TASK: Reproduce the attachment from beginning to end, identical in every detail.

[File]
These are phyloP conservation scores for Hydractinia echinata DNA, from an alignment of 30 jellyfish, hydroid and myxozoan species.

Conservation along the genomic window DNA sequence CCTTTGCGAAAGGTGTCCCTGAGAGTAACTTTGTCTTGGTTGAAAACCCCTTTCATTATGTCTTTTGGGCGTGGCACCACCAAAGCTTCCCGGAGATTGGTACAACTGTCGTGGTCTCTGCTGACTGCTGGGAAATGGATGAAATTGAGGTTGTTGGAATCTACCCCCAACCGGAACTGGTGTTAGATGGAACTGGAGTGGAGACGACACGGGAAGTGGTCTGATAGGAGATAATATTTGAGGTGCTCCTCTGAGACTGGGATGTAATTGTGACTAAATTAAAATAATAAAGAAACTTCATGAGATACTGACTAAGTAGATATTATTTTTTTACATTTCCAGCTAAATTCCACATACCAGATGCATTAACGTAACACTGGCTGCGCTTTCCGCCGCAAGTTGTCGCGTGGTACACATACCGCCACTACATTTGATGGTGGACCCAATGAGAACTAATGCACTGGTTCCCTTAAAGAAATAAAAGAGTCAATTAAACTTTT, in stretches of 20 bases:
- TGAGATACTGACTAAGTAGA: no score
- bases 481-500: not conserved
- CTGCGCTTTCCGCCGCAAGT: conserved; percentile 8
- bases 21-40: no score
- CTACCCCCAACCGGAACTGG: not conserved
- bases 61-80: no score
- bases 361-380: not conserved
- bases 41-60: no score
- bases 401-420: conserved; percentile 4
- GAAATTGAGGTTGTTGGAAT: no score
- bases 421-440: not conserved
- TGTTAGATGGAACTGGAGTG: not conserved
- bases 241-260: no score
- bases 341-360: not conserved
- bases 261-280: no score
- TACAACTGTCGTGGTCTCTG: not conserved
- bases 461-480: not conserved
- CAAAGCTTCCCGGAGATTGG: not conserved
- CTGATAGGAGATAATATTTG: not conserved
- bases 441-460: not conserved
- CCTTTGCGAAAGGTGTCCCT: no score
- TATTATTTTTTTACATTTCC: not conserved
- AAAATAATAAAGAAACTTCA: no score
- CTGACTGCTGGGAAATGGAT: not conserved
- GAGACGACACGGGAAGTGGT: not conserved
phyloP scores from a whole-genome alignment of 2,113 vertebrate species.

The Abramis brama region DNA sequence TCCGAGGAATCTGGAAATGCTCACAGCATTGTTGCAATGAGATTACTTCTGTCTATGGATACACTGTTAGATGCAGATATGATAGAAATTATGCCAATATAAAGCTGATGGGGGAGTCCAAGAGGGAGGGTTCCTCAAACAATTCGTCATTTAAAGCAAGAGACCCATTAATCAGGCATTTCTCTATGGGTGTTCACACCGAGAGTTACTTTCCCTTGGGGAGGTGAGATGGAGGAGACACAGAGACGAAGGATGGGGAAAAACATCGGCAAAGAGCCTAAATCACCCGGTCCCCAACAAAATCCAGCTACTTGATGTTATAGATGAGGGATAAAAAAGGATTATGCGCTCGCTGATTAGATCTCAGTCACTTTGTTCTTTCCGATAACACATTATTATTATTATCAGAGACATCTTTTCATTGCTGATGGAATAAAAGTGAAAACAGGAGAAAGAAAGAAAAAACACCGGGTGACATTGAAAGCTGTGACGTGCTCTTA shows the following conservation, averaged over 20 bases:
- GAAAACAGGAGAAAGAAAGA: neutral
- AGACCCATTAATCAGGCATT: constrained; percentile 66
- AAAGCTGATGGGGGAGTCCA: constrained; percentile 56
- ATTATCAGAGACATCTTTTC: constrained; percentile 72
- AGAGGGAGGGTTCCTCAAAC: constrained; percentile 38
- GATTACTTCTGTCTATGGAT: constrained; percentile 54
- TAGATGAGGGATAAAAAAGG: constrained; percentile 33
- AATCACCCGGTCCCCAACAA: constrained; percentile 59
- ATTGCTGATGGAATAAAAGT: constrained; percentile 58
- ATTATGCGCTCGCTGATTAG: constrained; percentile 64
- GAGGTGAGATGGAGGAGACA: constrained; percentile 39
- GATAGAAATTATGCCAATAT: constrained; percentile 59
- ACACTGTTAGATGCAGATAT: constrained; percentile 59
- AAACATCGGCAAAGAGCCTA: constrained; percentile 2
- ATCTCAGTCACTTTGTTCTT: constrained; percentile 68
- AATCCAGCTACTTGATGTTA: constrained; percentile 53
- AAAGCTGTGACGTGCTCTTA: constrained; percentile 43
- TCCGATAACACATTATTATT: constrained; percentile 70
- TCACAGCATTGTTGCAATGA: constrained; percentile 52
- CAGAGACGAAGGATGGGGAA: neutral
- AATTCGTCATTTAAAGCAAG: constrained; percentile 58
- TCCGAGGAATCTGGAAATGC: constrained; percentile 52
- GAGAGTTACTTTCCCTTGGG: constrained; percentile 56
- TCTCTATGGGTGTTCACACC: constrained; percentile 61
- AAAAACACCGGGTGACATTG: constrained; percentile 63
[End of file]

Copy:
These are phyloP conservation scores for Hydractinia echinata DNA, from an alignment of 30 jellyfish, hydroid and myxozoan species.

Conservation along the genomic window DNA sequence CCTTTGCGAAAGGTGTCCCTGAGAGTAACTTTGTCTTGGTTGAAAACCCCTTTCATTATGTCTTTTGGGCGTGGCACCACCAAAGCTTCCCGGAGATTGGTACAACTGTCGTGGTCTCTGCTGACTGCTGGGAAATGGATGAAATTGAGGTTGTTGGAATCTACCCCCAACCGGAACTGGTGTTAGATGGAACTGGAGTGGAGACGACACGGGAAGTGGTCTGATAGGAGATAATATTTGAGGTGCTCCTCTGAGACTGGGATGTAATTGTGACTAAATTAAAATAATAAAGAAACTTCATGAGATACTGACTAAGTAGATATTATTTTTTTACATTTCCAGCTAAATTCCACATACCAGATGCATTAACGTAACACTGGCTGCGCTTTCCGCCGCAAGTTGTCGCGTGGTACACATACCGCCACTACATTTGATGGTGGACCCAATGAGAACTAATGCACTGGTTCCCTTAAAGAAATAAAAGAGTCAATTAAACTTTT, in stretches of 20 bases:
- TGAGATACTGACTAAGTAGA: no score
- bases 481-500: not conserved
- CTGCGCTTTCCGCCGCAAGT: conserved; percentile 8
- bases 21-40: no score
- CTACCCCCAACCGGAACTGG: not conserved
- bases 61-80: no score
- bases 361-380: not conserved
- bases 41-60: no score
- bases 401-420: conserved; percentile 4
- GAAATTGAGGTTGTTGGAAT: no score
- bases 421-440: not conserved
- TGTTAGATGGAACTGGAGTG: not conserved
- bases 241-260: no score
- bases 341-360: not conserved
- bases 261-280: no score
- TACAACTGTCGTGGTCTCTG: not conserved
- bases 461-480: not conserved
- CAAAGCTTCCCGGAGATTGG: not conserved
- CTGATAGGAGATAATATTTG: not conserved
- bases 441-460: not conserved
- CCTTTGCGAAAGGTGTCCCT: no score
- TATTATTTTTTTACATTTCC: not conserved
- AAAATAATAAAGAAACTTCA: no score
- CTGACTGCTGGGAAATGGAT: not conserved
- GAGACGACACGGGAAGTGGT: not conserved
phyloP scores from a whole-genome alignment of 2,113 vertebrate species.

The Abramis brama region DNA sequence TCCGAGGAATCTGGAAATGCTCACAGCATTGTTGCAATGAGATTACTTCTGTCTATGGATACACTGTTAGATGCAGATATGATAGAAATTATGCCAATATAAAGCTGATGGGGGAGTCCAAGAGGGAGGGTTCCTCAAACAATTCGTCATTTAAAGCAAGAGACCCATTAATCAGGCATTTCTCTATGGGTGTTCACACCGAGAGTTACTTTCCCTTGGGGAGGTGAGATGGAGGAGACACAGAGACGAAGGATGGGGAAAAACATCGGCAAAGAGCCTAAATCACCCGGTCCCCAACAAAATCCAGCTACTTGATGTTATAGATGAGGGATAAAAAAGGATTATGCGCTCGCTGATTAGATCTCAGTCACTTTGTTCTTTCCGATAACACATTATTATTATTATCAGAGACATCTTTTCATTGCTGATGGAATAAAAGTGAAAACAGGAGAAAGAAAGAAAAAACACCGGGTGACATTGAAAGCTGTGACGTGCTCTTA shows the following conservation, averaged over 20 bases:
- GAAAACAGGAGAAAGAAAGA: neutral
- AGACCCATTAATCAGGCATT: constrained; percentile 66
- AAAGCTGATGGGGGAGTCCA: constrained; percentile 56
- ATTATCAGAGACATCTTTTC: constrained; percentile 72
- AGAGGGAGGGTTCCTCAAAC: constrained; percentile 38
- GATTACTTCTGTCTATGGAT: constrained; percentile 54
- TAGATGAGGGATAAAAAAGG: constrained; percentile 33
- AATCACCCGGTCCCCAACAA: constrained; percentile 59
- ATTGCTGATGGAATAAAAGT: constrained; percentile 58
- ATTATGCGCTCGCTGATTAG: constrained; percentile 64
- GAGGTGAGATGGAGGAGACA: constrained; percentile 39
- GATAGAAATTATGCCAATAT: constrained; percentile 59
- ACACTGTTAGATGCAGATAT: constrained; percentile 59
- AAACATCGGCAAAGAGCCTA: constrained; percentile 2
- ATCTCAGTCACTTTGTTCTT: constrained; percentile 68
- AATCCAGCTACTTGATGTTA: constrained; percentile 53
- AAAGCTGTGACGTGCTCTTA: constrained; percentile 43
- TCCGATAACACATTATTATT: constrained; percentile 70
- TCACAGCATTGTTGCAATGA: constrained; percentile 52
- CAGAGACGAAGGATGGGGAA: neutral
- AATTCGTCATTTAAAGCAAG: constrained; percentile 58
- TCCGAGGAATCTGGAAATGC: constrained; percentile 52
- GAGAGTTACTTTCCCTTGGG: constrained; percentile 56
- TCTCTATGGGTGTTCACACC: constrained; percentile 61
- AAAAACACCGGGTGACATTG: constrained; percentile 63